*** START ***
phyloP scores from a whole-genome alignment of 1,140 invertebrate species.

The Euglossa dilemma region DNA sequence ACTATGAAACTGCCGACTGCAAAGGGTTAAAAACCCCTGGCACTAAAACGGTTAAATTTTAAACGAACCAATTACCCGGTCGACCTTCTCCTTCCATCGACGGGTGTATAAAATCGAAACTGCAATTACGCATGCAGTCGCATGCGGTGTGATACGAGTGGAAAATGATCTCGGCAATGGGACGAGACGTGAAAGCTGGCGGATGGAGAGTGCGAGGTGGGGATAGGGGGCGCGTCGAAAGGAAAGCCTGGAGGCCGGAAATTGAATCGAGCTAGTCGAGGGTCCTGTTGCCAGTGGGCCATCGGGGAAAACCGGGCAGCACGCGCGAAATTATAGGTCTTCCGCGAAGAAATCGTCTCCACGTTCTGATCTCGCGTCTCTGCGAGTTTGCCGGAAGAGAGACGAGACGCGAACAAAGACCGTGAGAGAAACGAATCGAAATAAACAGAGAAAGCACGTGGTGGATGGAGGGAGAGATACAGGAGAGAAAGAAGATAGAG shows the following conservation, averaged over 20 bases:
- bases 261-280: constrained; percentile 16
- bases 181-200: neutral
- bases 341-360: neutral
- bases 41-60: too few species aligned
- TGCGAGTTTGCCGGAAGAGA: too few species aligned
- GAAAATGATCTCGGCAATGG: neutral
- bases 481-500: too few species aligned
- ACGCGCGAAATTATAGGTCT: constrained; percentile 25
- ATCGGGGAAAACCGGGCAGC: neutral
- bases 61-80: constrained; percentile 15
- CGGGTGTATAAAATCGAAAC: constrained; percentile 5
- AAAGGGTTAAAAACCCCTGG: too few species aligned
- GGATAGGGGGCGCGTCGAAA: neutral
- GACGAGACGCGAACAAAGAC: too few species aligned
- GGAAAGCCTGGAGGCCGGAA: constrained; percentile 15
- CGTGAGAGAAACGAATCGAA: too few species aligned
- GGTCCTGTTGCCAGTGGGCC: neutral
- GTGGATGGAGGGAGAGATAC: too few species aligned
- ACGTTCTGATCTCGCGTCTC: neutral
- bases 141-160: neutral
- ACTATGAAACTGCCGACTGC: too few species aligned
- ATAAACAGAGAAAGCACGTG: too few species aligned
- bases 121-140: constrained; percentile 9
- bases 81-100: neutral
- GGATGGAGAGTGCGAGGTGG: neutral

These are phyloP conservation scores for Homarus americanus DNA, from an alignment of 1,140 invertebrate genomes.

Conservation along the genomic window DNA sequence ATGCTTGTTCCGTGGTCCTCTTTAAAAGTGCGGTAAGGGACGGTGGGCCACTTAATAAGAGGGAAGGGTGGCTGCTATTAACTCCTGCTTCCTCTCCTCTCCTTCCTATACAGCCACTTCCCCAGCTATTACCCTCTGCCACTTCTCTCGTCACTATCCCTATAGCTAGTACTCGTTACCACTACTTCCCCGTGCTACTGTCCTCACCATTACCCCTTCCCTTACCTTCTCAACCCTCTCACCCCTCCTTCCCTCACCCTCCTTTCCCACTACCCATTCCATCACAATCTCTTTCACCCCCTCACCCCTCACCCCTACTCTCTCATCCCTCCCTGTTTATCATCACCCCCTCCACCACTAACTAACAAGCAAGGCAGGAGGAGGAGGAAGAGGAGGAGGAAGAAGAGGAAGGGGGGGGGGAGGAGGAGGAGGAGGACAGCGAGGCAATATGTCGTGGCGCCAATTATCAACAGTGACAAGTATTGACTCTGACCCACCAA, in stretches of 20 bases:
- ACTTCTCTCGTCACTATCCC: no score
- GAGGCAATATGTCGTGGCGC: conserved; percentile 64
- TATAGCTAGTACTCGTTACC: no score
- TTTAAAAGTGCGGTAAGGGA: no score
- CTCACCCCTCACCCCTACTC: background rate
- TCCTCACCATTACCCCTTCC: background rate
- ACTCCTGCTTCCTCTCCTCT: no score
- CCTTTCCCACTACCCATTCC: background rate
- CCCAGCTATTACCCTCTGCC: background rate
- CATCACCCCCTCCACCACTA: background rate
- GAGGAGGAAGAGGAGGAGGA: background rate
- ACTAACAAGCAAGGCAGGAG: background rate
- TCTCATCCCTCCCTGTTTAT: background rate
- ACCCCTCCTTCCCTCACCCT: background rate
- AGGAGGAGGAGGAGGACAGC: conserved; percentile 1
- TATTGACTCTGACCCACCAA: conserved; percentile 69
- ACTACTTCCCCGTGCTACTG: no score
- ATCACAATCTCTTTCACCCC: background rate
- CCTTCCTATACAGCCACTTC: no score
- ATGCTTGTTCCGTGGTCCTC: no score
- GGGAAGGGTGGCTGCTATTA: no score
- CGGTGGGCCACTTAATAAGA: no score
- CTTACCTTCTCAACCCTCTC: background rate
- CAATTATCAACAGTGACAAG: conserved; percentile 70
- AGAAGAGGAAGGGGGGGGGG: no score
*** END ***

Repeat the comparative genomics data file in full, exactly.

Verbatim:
phyloP scores from a whole-genome alignment of 1,140 invertebrate species.

The Euglossa dilemma region DNA sequence ACTATGAAACTGCCGACTGCAAAGGGTTAAAAACCCCTGGCACTAAAACGGTTAAATTTTAAACGAACCAATTACCCGGTCGACCTTCTCCTTCCATCGACGGGTGTATAAAATCGAAACTGCAATTACGCATGCAGTCGCATGCGGTGTGATACGAGTGGAAAATGATCTCGGCAATGGGACGAGACGTGAAAGCTGGCGGATGGAGAGTGCGAGGTGGGGATAGGGGGCGCGTCGAAAGGAAAGCCTGGAGGCCGGAAATTGAATCGAGCTAGTCGAGGGTCCTGTTGCCAGTGGGCCATCGGGGAAAACCGGGCAGCACGCGCGAAATTATAGGTCTTCCGCGAAGAAATCGTCTCCACGTTCTGATCTCGCGTCTCTGCGAGTTTGCCGGAAGAGAGACGAGACGCGAACAAAGACCGTGAGAGAAACGAATCGAAATAAACAGAGAAAGCACGTGGTGGATGGAGGGAGAGATACAGGAGAGAAAGAAGATAGAG shows the following conservation, averaged over 20 bases:
- bases 261-280: constrained; percentile 16
- bases 181-200: neutral
- bases 341-360: neutral
- bases 41-60: too few species aligned
- TGCGAGTTTGCCGGAAGAGA: too few species aligned
- GAAAATGATCTCGGCAATGG: neutral
- bases 481-500: too few species aligned
- ACGCGCGAAATTATAGGTCT: constrained; percentile 25
- ATCGGGGAAAACCGGGCAGC: neutral
- bases 61-80: constrained; percentile 15
- CGGGTGTATAAAATCGAAAC: constrained; percentile 5
- AAAGGGTTAAAAACCCCTGG: too few species aligned
- GGATAGGGGGCGCGTCGAAA: neutral
- GACGAGACGCGAACAAAGAC: too few species aligned
- GGAAAGCCTGGAGGCCGGAA: constrained; percentile 15
- CGTGAGAGAAACGAATCGAA: too few species aligned
- GGTCCTGTTGCCAGTGGGCC: neutral
- GTGGATGGAGGGAGAGATAC: too few species aligned
- ACGTTCTGATCTCGCGTCTC: neutral
- bases 141-160: neutral
- ACTATGAAACTGCCGACTGC: too few species aligned
- ATAAACAGAGAAAGCACGTG: too few species aligned
- bases 121-140: constrained; percentile 9
- bases 81-100: neutral
- GGATGGAGAGTGCGAGGTGG: neutral

These are phyloP conservation scores for Homarus americanus DNA, from an alignment of 1,140 invertebrate genomes.

Conservation along the genomic window DNA sequence ATGCTTGTTCCGTGGTCCTCTTTAAAAGTGCGGTAAGGGACGGTGGGCCACTTAATAAGAGGGAAGGGTGGCTGCTATTAACTCCTGCTTCCTCTCCTCTCCTTCCTATACAGCCACTTCCCCAGCTATTACCCTCTGCCACTTCTCTCGTCACTATCCCTATAGCTAGTACTCGTTACCACTACTTCCCCGTGCTACTGTCCTCACCATTACCCCTTCCCTTACCTTCTCAACCCTCTCACCCCTCCTTCCCTCACCCTCCTTTCCCACTACCCATTCCATCACAATCTCTTTCACCCCCTCACCCCTCACCCCTACTCTCTCATCCCTCCCTGTTTATCATCACCCCCTCCACCACTAACTAACAAGCAAGGCAGGAGGAGGAGGAAGAGGAGGAGGAAGAAGAGGAAGGGGGGGGGGAGGAGGAGGAGGAGGACAGCGAGGCAATATGTCGTGGCGCCAATTATCAACAGTGACAAGTATTGACTCTGACCCACCAA, in stretches of 20 bases:
- ACTTCTCTCGTCACTATCCC: no score
- GAGGCAATATGTCGTGGCGC: conserved; percentile 64
- TATAGCTAGTACTCGTTACC: no score
- TTTAAAAGTGCGGTAAGGGA: no score
- CTCACCCCTCACCCCTACTC: background rate
- TCCTCACCATTACCCCTTCC: background rate
- ACTCCTGCTTCCTCTCCTCT: no score
- CCTTTCCCACTACCCATTCC: background rate
- CCCAGCTATTACCCTCTGCC: background rate
- CATCACCCCCTCCACCACTA: background rate
- GAGGAGGAAGAGGAGGAGGA: background rate
- ACTAACAAGCAAGGCAGGAG: background rate
- TCTCATCCCTCCCTGTTTAT: background rate
- ACCCCTCCTTCCCTCACCCT: background rate
- AGGAGGAGGAGGAGGACAGC: conserved; percentile 1
- TATTGACTCTGACCCACCAA: conserved; percentile 69
- ACTACTTCCCCGTGCTACTG: no score
- ATCACAATCTCTTTCACCCC: background rate
- CCTTCCTATACAGCCACTTC: no score
- ATGCTTGTTCCGTGGTCCTC: no score
- GGGAAGGGTGGCTGCTATTA: no score
- CGGTGGGCCACTTAATAAGA: no score
- CTTACCTTCTCAACCCTCTC: background rate
- CAATTATCAACAGTGACAAG: conserved; percentile 70
- AGAAGAGGAAGGGGGGGGGG: no score